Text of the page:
Introduction

Head and neck cancer (HNC) is the sixth most common malignancy worldwide (Lindsey et al., 2012). Irradiation (IR) is an important treatment approach for HNC. Salivary glands, which are often included in the IR field, are highly radiosensitive, and IR often results in salivary gland hypofunction. IR destroys salivary gland acinar cells, the sole site of fluid transport in the gland parenchyma, resulting in xerostomia, which severely impacts quality of life for affected patients (Bhide et al., 2009; Davies and Thompson, 2015; Mercadante et al., 2017).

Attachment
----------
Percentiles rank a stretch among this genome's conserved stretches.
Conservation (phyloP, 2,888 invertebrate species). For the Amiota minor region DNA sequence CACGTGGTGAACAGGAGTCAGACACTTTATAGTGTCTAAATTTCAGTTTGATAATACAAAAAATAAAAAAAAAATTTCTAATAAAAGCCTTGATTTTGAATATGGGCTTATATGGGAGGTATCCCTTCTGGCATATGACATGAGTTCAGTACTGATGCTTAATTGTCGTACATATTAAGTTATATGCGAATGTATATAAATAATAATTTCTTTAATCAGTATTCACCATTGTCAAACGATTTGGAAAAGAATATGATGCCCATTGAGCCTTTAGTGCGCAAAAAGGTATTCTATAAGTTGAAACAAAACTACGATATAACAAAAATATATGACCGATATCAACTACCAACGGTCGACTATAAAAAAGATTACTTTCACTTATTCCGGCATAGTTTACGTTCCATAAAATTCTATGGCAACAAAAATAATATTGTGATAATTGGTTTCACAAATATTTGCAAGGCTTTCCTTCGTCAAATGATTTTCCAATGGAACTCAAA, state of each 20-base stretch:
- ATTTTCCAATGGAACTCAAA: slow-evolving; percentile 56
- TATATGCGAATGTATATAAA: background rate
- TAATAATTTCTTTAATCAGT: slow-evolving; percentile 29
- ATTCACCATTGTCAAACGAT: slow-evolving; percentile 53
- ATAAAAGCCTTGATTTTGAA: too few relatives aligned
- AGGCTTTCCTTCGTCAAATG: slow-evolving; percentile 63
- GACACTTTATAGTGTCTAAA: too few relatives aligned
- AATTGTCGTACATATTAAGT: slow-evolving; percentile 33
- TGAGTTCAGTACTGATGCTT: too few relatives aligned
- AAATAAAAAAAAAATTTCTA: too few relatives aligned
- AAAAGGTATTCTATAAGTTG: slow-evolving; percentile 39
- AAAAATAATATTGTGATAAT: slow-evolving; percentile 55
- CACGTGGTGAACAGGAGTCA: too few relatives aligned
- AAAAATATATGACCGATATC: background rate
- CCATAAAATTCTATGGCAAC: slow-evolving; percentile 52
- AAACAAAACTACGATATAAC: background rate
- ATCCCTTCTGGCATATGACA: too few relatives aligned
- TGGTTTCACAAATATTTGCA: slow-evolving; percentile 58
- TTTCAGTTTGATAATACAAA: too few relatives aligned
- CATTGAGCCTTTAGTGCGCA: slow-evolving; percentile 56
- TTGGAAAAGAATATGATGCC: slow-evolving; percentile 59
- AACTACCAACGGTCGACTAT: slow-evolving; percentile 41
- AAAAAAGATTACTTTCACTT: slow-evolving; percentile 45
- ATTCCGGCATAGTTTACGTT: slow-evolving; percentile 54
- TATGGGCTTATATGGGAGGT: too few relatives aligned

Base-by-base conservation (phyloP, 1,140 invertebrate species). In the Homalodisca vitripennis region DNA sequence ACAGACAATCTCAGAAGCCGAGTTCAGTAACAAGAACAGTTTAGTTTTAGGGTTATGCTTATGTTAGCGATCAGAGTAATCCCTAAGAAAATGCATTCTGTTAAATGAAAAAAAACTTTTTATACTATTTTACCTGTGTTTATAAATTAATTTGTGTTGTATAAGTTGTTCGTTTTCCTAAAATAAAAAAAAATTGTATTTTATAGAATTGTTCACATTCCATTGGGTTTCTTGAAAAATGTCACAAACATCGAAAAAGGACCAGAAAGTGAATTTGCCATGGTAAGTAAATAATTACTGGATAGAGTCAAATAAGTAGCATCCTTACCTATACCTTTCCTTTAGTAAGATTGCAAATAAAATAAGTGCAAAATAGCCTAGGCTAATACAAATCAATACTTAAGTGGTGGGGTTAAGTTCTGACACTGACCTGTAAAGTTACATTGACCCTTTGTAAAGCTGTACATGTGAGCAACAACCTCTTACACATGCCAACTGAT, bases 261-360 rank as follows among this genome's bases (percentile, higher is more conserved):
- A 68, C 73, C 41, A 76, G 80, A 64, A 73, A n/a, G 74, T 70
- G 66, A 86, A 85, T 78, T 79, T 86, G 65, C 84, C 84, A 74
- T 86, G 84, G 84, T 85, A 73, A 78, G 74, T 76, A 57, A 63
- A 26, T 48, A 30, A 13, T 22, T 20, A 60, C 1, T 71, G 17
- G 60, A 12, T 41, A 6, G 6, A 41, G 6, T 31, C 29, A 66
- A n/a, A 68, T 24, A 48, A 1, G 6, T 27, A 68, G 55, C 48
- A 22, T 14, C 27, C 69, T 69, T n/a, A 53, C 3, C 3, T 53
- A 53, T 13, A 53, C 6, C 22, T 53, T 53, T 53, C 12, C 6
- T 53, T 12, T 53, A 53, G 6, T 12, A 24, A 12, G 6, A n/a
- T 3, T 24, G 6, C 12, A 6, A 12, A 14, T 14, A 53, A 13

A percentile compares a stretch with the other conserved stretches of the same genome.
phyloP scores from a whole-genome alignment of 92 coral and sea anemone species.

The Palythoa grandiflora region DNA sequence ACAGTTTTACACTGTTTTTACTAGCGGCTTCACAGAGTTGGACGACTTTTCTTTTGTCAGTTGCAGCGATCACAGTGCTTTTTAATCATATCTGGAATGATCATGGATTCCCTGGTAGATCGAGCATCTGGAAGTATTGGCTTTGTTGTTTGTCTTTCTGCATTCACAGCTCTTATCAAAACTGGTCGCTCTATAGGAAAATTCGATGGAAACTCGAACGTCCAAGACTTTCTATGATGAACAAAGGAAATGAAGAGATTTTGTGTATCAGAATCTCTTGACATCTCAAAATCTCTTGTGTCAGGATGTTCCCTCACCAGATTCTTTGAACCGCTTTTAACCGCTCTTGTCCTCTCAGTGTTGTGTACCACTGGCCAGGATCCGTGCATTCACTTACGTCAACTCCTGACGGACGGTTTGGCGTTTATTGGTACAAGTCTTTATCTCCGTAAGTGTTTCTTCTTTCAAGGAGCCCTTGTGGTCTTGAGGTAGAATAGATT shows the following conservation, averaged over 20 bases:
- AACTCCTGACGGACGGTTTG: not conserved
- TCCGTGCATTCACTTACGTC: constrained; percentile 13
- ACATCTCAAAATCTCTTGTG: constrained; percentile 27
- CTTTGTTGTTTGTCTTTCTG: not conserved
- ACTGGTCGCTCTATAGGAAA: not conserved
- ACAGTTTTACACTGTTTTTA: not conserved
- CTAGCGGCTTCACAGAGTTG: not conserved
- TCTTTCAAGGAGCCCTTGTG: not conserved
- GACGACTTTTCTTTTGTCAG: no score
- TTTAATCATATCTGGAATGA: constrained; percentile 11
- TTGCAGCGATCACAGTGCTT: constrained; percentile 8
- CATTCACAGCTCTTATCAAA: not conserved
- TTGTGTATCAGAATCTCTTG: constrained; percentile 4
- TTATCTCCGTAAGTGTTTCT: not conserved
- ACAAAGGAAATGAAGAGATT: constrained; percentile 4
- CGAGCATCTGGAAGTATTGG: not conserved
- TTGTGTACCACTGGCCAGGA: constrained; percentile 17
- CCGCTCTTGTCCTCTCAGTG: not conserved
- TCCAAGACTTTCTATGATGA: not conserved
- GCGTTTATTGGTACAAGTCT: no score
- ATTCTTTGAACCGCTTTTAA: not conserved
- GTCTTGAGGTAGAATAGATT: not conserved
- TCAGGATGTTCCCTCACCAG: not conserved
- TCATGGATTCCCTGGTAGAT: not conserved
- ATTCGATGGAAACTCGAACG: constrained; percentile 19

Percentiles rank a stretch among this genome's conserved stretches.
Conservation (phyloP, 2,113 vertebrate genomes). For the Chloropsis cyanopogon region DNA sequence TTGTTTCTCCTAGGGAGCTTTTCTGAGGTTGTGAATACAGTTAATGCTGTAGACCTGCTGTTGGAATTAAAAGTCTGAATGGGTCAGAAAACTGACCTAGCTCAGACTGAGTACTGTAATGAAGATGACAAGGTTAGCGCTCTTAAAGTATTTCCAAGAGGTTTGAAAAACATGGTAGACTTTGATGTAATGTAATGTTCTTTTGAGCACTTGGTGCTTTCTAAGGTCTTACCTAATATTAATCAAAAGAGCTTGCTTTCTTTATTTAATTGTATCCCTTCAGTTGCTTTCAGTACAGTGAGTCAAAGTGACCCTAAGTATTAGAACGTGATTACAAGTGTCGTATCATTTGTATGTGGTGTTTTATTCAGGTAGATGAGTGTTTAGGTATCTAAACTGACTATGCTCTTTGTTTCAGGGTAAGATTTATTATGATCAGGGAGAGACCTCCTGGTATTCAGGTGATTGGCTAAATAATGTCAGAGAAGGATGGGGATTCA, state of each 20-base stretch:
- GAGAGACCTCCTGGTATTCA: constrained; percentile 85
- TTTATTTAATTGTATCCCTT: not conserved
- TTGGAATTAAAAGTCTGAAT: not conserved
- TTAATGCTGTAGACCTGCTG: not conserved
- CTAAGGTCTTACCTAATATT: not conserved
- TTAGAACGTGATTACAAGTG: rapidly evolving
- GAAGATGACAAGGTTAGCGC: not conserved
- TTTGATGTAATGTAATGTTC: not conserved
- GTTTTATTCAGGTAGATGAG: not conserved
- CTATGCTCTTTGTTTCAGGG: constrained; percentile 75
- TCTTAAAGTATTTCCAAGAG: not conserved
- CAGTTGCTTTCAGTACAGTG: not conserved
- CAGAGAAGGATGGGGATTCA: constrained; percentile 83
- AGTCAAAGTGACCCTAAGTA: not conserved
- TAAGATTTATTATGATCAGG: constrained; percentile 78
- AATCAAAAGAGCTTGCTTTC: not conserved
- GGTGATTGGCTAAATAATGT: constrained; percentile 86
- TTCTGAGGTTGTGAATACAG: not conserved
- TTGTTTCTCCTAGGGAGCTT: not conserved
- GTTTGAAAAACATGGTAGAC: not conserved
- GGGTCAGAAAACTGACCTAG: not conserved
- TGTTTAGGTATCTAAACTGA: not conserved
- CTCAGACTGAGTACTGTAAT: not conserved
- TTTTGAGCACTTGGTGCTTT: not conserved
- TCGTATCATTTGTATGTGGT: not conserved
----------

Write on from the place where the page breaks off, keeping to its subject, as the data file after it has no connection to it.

Acinar cells in salivary glands include both serous and mucous cell types. Serous acinar cells are much more radiosensitive than mucous acinar cells. Notably, the parotid gland consists solely of serous acinar cells, which makes the parotid gland more radiosensitive than the submandibular and sublingual gland (Grundmann et al., 2009). As such, the parotid gland provides an excellent model organ to study IR-induced salivary gland hypofunction. Many studies have attempted to treat salivary hypofunction using gene transfer, stem cell transplantation, or salivary gland regeneration. These studies have elucidated the mechanisms involved in xerostomia, and allowed for the development of new treatments for xerostomia (Vissink et al., 2010; Vissink et al., 2015). However, most of these treatment modalities are therapeutic and thus beneficial for patients with established xerostomia (i.e., when salivary glands are severely damaged) and have not been adequately resolved IR-induced xerostomia (Vissink et al., 2010). In addition, there have been no studies on the prevention of IR-induced xerostomia. New approaches for the prevention of IR-induced xerostomia are urgently required to maintain the tissue architecture of the parotid gland even after IR treatment.